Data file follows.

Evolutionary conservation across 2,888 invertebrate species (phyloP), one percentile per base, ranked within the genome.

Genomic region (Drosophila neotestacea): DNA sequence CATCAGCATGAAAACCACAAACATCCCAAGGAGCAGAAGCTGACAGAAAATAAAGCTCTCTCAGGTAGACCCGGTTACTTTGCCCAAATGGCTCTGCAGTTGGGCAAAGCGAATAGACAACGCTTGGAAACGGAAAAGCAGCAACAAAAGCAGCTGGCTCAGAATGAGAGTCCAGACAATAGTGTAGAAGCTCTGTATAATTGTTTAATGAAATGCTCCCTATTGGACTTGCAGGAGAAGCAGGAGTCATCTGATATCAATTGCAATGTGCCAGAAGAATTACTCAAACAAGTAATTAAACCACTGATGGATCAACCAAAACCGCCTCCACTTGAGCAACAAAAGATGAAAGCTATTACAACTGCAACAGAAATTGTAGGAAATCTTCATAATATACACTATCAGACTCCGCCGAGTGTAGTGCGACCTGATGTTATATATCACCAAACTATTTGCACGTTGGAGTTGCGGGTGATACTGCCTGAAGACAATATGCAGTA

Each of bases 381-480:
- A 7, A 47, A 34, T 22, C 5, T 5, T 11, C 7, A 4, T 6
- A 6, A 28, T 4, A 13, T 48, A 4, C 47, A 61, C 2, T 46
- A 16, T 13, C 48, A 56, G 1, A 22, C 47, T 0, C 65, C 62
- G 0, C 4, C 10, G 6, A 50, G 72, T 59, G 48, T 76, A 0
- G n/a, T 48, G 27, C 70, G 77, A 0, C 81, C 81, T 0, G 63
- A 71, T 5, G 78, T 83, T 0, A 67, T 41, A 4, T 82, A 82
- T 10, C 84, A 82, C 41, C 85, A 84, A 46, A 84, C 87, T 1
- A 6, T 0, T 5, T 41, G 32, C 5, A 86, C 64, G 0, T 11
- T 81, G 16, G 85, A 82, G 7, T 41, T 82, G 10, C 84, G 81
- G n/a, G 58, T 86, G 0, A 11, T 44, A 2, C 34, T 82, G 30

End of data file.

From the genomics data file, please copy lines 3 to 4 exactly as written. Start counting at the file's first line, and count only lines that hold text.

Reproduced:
Each of bases 381-480:
- A 7, A 47, A 34, T 22, C 5, T 5, T 11, C 7, A 4, T 6